Wednesday, October 29, 2008

Interview with British buzz band Foals

This story originally appeared in Inland Empire Weekly (Corona, Calif.) on Sept. 11, 2008. Photo by: Guy Eppel

By George A. Paul

Destruction is a common occurrence at a Foals gig, whether it’s from fans or the musicians themselves. “We almost smash our equipment the way Sonic Youth do,” says guitarist Jimmy Smith in a recent phone chat from across the pond. “We’ve got a tendency to break things at the moment just for fun.” When I bring up the expense involved, he notes “luckily, we’ve struck up some deals with guitar companies. I’ve never actually totaled a guitar. It’s working out ok.”

Formed three years ago, the young British band initially performed at friends’ house parties and word spread quickly among local college students in Foals’ hometown of Oxford. “Some of them were really intense. Once we played this London squat where people demolished an entire wall and went berserk. I smashed a tooth; there was furniture going everywhere. They got evicted the next day. We stopped doing them for awhile because it was so out of control, but we’re going to start up again.”

Considering the indie rockers’ U.K. popularity (mesmerizing 2008 debut Antidotes entered the charts at #3 and garnered a Best New Band nod from NME), those gigs should be quite the ticket. For Foals’ first I.E. appearance, fans can expect the songs to be “heavier and more raw; kind of punky in places.” Unusually, the quintet faces each other instead of the crowd. “That’s the way we’ve always set up,” explains Smith. “We feed off each other’s energy.”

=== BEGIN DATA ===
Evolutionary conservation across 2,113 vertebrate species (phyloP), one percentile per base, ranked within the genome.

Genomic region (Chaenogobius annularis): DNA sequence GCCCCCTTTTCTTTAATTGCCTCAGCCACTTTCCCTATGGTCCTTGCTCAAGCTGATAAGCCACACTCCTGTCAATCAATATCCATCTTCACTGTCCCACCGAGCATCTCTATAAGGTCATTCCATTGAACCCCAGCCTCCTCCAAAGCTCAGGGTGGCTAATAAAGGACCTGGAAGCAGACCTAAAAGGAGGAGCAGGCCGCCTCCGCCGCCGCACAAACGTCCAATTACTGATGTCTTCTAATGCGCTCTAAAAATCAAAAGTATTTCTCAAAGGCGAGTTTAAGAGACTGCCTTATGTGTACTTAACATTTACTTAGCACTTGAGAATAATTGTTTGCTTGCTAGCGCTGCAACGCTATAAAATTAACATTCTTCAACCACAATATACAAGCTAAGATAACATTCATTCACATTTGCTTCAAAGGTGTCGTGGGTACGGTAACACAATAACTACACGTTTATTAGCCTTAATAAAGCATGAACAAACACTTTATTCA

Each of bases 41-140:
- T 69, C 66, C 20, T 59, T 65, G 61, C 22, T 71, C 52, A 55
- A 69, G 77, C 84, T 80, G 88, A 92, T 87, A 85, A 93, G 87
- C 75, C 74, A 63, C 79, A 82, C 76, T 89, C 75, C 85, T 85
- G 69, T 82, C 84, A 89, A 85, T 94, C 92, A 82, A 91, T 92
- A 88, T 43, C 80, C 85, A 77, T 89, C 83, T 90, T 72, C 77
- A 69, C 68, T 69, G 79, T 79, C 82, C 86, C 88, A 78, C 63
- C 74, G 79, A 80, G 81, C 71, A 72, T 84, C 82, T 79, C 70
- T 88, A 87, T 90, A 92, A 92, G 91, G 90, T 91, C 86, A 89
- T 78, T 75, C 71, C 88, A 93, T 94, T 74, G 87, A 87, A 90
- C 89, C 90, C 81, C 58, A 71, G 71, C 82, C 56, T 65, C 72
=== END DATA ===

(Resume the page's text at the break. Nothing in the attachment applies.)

Antidotes was produced by TV on the Radio’s Dave Sitek (Yeah Yeah Yeahs, Liars) in New York. A few jittery songs feature the horn section from Brooklyn Afrobeat ensemble Antibalas. “They came down and Dave conducted through the glass like some old ‘60s Motown producer. We were blown away when we heard it.”

Foals (the moniker is derived from the English translation of yelping singer/guitarist Yannis Phillippakis’ Greek last name) took a “less is more” approach to making its highly danceable music. “The best way to record a song is to get as much sound down as possible, then strip loads out,” said Smith. “You shouldn’t be afraid to take away stuff.”

Inspiration came courtesy of German minimal techno. “We tried to incorporate techno using traditional instruments and dry polyrhythms…we listened to bands like the Talking Heads when we were growing up and drew to that naturally.” These guys play notes (not chords), unorthodox time signatures and make chirping sounds (see: “Mathletics”). Standout track “The French Open” (Phillippakis is a tennis enthusiast) contains a rubbery groove and peppy rhythms. Smith also cited such experimental groups as Shellac and Don Caballero as formative influences. “In England, they don’t really know about those bands. I think it gives us a hidden advantage.” (George A. Paul)

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